## anonymous 3 years ago solve xdy/dx-y=-x

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1. abb0t

First order linear differential equation. Put it into standard form first by dividing everything by x.

2. abb0t

You're first step is to find the integrating factor u(x)

3. abb0t

sorry p(x)*

4. abb0t

idk if you're there still or not to proceed explaining this...

5. abb0t

but your integrating factor is: $e^{-\ln|x|} = \frac{ 1 }{ x }$ I'm going to skip the work for the next few steps, you can use it as a reference to absolutely check your work, but you SHOULD see that you get product rule as a result. Therefore: $[\frac{ 1 }{ x }y]'=-1$ Next, take the integral: $\int\limits [\frac{ 1 }{ x }y]'= - \int\limits dx = \frac{ 1 }{ x }y= -x+C$ $y = -x^2+Cx$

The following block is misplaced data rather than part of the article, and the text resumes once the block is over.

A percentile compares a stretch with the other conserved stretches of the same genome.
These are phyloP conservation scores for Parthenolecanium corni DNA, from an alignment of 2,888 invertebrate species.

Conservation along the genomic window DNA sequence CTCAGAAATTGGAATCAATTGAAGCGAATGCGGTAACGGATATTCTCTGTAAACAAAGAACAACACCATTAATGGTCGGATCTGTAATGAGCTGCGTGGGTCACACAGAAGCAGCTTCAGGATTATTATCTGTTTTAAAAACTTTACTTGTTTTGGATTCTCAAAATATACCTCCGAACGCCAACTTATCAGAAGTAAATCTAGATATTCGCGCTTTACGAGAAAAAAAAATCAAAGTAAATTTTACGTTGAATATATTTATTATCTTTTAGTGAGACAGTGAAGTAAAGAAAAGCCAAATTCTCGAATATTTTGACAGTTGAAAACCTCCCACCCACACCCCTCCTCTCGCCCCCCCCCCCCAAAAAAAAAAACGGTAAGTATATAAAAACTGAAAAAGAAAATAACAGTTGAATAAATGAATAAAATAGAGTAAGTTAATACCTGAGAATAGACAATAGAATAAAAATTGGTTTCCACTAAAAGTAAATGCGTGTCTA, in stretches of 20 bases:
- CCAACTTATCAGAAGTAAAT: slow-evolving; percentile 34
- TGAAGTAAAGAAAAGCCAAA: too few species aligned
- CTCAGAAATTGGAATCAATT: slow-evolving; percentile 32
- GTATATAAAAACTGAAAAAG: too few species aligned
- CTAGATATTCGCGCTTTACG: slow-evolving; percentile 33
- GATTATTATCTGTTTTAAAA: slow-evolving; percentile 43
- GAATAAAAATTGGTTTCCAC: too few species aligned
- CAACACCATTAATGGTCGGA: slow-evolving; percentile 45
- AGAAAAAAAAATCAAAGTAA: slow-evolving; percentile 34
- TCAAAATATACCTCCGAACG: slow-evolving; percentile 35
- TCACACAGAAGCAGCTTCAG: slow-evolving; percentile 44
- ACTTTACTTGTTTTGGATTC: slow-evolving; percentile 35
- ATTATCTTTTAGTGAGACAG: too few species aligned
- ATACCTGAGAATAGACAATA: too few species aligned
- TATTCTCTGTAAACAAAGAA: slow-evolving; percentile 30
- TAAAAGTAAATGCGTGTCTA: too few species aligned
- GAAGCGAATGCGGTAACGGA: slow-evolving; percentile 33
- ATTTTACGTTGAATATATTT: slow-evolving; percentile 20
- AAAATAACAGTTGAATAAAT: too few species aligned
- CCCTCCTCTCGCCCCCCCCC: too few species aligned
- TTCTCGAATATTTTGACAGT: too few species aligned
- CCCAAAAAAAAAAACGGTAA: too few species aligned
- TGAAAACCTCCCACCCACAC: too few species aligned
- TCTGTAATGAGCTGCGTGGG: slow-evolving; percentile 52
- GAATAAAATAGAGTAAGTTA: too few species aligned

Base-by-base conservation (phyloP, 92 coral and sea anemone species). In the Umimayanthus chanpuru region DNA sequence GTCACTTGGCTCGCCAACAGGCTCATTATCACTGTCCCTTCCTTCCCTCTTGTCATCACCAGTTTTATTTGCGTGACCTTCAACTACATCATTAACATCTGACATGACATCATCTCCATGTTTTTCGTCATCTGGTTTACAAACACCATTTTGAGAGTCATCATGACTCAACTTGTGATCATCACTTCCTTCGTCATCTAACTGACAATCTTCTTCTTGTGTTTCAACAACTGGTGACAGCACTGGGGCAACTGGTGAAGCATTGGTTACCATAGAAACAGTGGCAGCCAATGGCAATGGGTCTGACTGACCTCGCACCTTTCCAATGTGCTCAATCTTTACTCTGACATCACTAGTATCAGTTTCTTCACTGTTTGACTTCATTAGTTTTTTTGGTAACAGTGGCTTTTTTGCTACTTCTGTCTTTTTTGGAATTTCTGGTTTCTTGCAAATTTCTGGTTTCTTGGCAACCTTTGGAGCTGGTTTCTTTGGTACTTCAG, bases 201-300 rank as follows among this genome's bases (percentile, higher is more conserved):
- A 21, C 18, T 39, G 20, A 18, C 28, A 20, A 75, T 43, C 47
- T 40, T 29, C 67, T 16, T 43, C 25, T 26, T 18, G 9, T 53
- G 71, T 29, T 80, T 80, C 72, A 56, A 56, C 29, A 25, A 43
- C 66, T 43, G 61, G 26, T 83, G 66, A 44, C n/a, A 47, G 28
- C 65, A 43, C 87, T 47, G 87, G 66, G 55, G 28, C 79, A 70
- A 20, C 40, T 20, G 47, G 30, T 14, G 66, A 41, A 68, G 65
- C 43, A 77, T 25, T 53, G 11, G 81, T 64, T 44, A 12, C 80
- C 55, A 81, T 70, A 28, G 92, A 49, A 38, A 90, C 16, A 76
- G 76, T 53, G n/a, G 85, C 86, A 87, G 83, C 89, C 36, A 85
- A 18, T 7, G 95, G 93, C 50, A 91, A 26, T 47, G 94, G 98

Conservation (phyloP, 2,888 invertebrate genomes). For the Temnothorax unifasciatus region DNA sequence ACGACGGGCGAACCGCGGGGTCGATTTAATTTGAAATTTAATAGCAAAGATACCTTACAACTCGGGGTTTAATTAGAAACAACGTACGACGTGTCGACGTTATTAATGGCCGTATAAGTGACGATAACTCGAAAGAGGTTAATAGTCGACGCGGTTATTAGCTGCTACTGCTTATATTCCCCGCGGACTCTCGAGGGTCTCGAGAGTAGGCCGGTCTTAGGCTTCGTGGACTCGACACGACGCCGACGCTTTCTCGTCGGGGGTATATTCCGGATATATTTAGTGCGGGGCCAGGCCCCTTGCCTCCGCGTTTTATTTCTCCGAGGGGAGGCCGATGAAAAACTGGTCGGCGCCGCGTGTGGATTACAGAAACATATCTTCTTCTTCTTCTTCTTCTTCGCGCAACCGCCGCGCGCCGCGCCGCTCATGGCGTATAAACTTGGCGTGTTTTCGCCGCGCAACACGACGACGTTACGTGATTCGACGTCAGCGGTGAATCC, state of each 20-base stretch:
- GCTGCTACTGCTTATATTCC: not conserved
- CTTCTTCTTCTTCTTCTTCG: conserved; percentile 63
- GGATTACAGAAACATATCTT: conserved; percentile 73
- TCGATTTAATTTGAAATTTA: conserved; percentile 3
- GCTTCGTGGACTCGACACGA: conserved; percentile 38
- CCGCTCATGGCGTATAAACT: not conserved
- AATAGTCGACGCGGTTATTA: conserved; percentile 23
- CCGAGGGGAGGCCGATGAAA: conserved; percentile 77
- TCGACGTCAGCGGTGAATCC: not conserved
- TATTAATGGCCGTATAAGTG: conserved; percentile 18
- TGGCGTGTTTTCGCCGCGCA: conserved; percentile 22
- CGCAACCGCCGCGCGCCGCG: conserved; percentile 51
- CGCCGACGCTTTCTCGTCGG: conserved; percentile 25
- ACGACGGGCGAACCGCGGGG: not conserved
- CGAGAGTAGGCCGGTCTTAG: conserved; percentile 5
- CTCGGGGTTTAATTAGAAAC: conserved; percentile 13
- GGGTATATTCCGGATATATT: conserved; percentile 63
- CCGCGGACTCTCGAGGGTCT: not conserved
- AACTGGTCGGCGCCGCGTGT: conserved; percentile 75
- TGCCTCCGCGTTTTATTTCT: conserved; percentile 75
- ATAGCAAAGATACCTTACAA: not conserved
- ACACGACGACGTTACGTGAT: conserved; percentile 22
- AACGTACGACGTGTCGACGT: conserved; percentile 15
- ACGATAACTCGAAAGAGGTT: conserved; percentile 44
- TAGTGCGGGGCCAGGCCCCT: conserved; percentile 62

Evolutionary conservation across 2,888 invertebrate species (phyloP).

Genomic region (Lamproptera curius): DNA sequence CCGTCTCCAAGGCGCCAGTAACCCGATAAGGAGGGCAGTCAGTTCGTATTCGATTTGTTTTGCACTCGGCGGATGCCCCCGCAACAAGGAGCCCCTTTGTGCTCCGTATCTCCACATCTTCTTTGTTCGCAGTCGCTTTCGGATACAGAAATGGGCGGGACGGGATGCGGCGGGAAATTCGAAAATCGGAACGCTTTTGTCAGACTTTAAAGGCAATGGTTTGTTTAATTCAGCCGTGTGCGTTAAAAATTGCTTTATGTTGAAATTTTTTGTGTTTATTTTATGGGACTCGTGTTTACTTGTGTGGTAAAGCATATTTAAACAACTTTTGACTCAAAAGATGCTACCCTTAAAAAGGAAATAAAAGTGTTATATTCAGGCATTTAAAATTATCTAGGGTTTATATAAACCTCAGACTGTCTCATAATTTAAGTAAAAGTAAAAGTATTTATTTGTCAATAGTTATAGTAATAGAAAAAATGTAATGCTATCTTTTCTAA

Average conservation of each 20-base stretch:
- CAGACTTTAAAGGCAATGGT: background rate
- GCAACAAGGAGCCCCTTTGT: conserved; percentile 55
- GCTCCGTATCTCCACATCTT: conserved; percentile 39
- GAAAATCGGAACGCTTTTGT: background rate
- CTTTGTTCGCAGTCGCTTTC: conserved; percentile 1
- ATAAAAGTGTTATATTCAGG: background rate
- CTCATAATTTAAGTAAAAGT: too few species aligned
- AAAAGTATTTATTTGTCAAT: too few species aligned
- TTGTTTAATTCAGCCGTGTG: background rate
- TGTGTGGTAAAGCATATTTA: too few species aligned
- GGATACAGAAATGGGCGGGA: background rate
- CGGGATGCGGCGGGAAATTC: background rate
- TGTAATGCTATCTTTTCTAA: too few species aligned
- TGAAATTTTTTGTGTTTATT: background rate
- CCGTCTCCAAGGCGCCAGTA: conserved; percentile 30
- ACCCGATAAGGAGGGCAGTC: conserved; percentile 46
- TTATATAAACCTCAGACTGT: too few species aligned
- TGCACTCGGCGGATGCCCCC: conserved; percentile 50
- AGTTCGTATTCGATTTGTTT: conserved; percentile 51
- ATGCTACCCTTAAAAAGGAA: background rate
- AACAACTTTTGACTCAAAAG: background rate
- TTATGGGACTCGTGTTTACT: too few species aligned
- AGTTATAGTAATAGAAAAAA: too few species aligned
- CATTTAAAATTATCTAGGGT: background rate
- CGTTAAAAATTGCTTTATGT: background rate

6. anonymous

the equation should be $\Large \frac{1}{x}y=-\int\frac{1}{x} (1) dx$

7. abb0t

@sirm3d could you show him how you got that?

8. anonymous

the differential equation is $y'-\frac{1}{x}y=-1$ with integrating factor $$1/x$$ the resulting equation is $(1/x)y=\int(1/x)(-1)dx$